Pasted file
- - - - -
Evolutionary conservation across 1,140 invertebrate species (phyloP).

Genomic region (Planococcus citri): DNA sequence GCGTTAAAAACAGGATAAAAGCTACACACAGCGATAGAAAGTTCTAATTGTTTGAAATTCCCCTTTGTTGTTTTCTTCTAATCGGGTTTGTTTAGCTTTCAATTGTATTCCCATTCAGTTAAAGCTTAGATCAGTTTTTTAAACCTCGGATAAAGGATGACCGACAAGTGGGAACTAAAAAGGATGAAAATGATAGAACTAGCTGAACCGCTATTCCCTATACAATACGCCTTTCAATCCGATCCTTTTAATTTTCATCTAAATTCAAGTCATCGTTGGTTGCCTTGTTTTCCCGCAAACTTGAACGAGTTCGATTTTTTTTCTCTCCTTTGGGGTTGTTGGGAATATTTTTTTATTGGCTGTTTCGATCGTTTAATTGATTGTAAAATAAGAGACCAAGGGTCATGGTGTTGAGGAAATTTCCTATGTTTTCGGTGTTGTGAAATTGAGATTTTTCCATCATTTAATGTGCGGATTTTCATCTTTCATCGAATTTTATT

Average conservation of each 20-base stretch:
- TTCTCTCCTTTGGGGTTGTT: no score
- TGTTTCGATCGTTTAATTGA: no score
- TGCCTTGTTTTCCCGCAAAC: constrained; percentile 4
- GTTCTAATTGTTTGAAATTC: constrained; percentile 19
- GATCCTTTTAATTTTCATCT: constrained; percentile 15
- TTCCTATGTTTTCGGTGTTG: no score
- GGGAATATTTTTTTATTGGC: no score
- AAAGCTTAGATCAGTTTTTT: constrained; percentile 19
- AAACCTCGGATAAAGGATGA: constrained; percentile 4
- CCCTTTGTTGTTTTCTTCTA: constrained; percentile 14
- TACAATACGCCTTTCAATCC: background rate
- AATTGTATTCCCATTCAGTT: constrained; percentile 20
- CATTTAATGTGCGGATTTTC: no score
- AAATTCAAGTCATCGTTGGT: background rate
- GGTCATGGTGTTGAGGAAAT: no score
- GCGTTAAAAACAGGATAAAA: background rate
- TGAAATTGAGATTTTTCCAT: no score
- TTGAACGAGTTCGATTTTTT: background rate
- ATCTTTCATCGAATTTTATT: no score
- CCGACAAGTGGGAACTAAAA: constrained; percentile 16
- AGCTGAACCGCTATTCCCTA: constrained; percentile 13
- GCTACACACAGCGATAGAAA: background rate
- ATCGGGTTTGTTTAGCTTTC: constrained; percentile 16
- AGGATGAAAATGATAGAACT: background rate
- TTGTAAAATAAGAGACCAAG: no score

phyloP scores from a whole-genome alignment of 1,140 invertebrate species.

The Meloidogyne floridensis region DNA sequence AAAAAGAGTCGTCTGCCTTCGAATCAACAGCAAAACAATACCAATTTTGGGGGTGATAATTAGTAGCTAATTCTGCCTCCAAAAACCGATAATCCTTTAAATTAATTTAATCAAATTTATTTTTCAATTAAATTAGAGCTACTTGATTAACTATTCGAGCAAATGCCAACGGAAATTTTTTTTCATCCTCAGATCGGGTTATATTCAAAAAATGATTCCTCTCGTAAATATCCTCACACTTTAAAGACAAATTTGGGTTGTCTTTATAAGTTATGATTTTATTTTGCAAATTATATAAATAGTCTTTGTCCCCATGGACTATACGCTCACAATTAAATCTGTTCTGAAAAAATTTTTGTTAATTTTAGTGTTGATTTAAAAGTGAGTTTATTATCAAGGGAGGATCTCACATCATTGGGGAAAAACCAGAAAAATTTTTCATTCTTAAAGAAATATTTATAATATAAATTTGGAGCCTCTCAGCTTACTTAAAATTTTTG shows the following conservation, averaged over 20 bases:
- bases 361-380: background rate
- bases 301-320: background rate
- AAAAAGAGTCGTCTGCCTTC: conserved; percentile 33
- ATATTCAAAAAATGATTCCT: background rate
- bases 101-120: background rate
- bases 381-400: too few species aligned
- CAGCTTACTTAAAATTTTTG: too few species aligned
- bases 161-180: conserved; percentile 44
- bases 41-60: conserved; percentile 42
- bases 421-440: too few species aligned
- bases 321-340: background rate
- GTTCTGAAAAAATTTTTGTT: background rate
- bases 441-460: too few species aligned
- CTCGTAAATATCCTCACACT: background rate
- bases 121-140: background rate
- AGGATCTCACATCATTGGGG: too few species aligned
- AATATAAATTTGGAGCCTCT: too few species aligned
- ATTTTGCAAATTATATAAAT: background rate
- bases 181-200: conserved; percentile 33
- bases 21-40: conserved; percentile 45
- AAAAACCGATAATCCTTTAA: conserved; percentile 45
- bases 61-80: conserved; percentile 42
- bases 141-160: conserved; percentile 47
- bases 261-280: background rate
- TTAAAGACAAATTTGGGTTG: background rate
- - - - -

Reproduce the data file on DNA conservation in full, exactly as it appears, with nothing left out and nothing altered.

Evolutionary conservation across 1,140 invertebrate species (phyloP).

Genomic region (Planococcus citri): DNA sequence GCGTTAAAAACAGGATAAAAGCTACACACAGCGATAGAAAGTTCTAATTGTTTGAAATTCCCCTTTGTTGTTTTCTTCTAATCGGGTTTGTTTAGCTTTCAATTGTATTCCCATTCAGTTAAAGCTTAGATCAGTTTTTTAAACCTCGGATAAAGGATGACCGACAAGTGGGAACTAAAAAGGATGAAAATGATAGAACTAGCTGAACCGCTATTCCCTATACAATACGCCTTTCAATCCGATCCTTTTAATTTTCATCTAAATTCAAGTCATCGTTGGTTGCCTTGTTTTCCCGCAAACTTGAACGAGTTCGATTTTTTTTCTCTCCTTTGGGGTTGTTGGGAATATTTTTTTATTGGCTGTTTCGATCGTTTAATTGATTGTAAAATAAGAGACCAAGGGTCATGGTGTTGAGGAAATTTCCTATGTTTTCGGTGTTGTGAAATTGAGATTTTTCCATCATTTAATGTGCGGATTTTCATCTTTCATCGAATTTTATT

Average conservation of each 20-base stretch:
- TTCTCTCCTTTGGGGTTGTT: no score
- TGTTTCGATCGTTTAATTGA: no score
- TGCCTTGTTTTCCCGCAAAC: constrained; percentile 4
- GTTCTAATTGTTTGAAATTC: constrained; percentile 19
- GATCCTTTTAATTTTCATCT: constrained; percentile 15
- TTCCTATGTTTTCGGTGTTG: no score
- GGGAATATTTTTTTATTGGC: no score
- AAAGCTTAGATCAGTTTTTT: constrained; percentile 19
- AAACCTCGGATAAAGGATGA: constrained; percentile 4
- CCCTTTGTTGTTTTCTTCTA: constrained; percentile 14
- TACAATACGCCTTTCAATCC: background rate
- AATTGTATTCCCATTCAGTT: constrained; percentile 20
- CATTTAATGTGCGGATTTTC: no score
- AAATTCAAGTCATCGTTGGT: background rate
- GGTCATGGTGTTGAGGAAAT: no score
- GCGTTAAAAACAGGATAAAA: background rate
- TGAAATTGAGATTTTTCCAT: no score
- TTGAACGAGTTCGATTTTTT: background rate
- ATCTTTCATCGAATTTTATT: no score
- CCGACAAGTGGGAACTAAAA: constrained; percentile 16
- AGCTGAACCGCTATTCCCTA: constrained; percentile 13
- GCTACACACAGCGATAGAAA: background rate
- ATCGGGTTTGTTTAGCTTTC: constrained; percentile 16
- AGGATGAAAATGATAGAACT: background rate
- TTGTAAAATAAGAGACCAAG: no score

phyloP scores from a whole-genome alignment of 1,140 invertebrate species.

The Meloidogyne floridensis region DNA sequence AAAAAGAGTCGTCTGCCTTCGAATCAACAGCAAAACAATACCAATTTTGGGGGTGATAATTAGTAGCTAATTCTGCCTCCAAAAACCGATAATCCTTTAAATTAATTTAATCAAATTTATTTTTCAATTAAATTAGAGCTACTTGATTAACTATTCGAGCAAATGCCAACGGAAATTTTTTTTCATCCTCAGATCGGGTTATATTCAAAAAATGATTCCTCTCGTAAATATCCTCACACTTTAAAGACAAATTTGGGTTGTCTTTATAAGTTATGATTTTATTTTGCAAATTATATAAATAGTCTTTGTCCCCATGGACTATACGCTCACAATTAAATCTGTTCTGAAAAAATTTTTGTTAATTTTAGTGTTGATTTAAAAGTGAGTTTATTATCAAGGGAGGATCTCACATCATTGGGGAAAAACCAGAAAAATTTTTCATTCTTAAAGAAATATTTATAATATAAATTTGGAGCCTCTCAGCTTACTTAAAATTTTTG shows the following conservation, averaged over 20 bases:
- bases 361-380: background rate
- bases 301-320: background rate
- AAAAAGAGTCGTCTGCCTTC: conserved; percentile 33
- ATATTCAAAAAATGATTCCT: background rate
- bases 101-120: background rate
- bases 381-400: too few species aligned
- CAGCTTACTTAAAATTTTTG: too few species aligned
- bases 161-180: conserved; percentile 44
- bases 41-60: conserved; percentile 42
- bases 421-440: too few species aligned
- bases 321-340: background rate
- GTTCTGAAAAAATTTTTGTT: background rate
- bases 441-460: too few species aligned
- CTCGTAAATATCCTCACACT: background rate
- bases 121-140: background rate
- AGGATCTCACATCATTGGGG: too few species aligned
- AATATAAATTTGGAGCCTCT: too few species aligned
- ATTTTGCAAATTATATAAAT: background rate
- bases 181-200: conserved; percentile 33
- bases 21-40: conserved; percentile 45
- AAAAACCGATAATCCTTTAA: conserved; percentile 45
- bases 61-80: conserved; percentile 42
- bases 141-160: conserved; percentile 47
- bases 261-280: background rate
- TTAAAGACAAATTTGGGTTG: background rate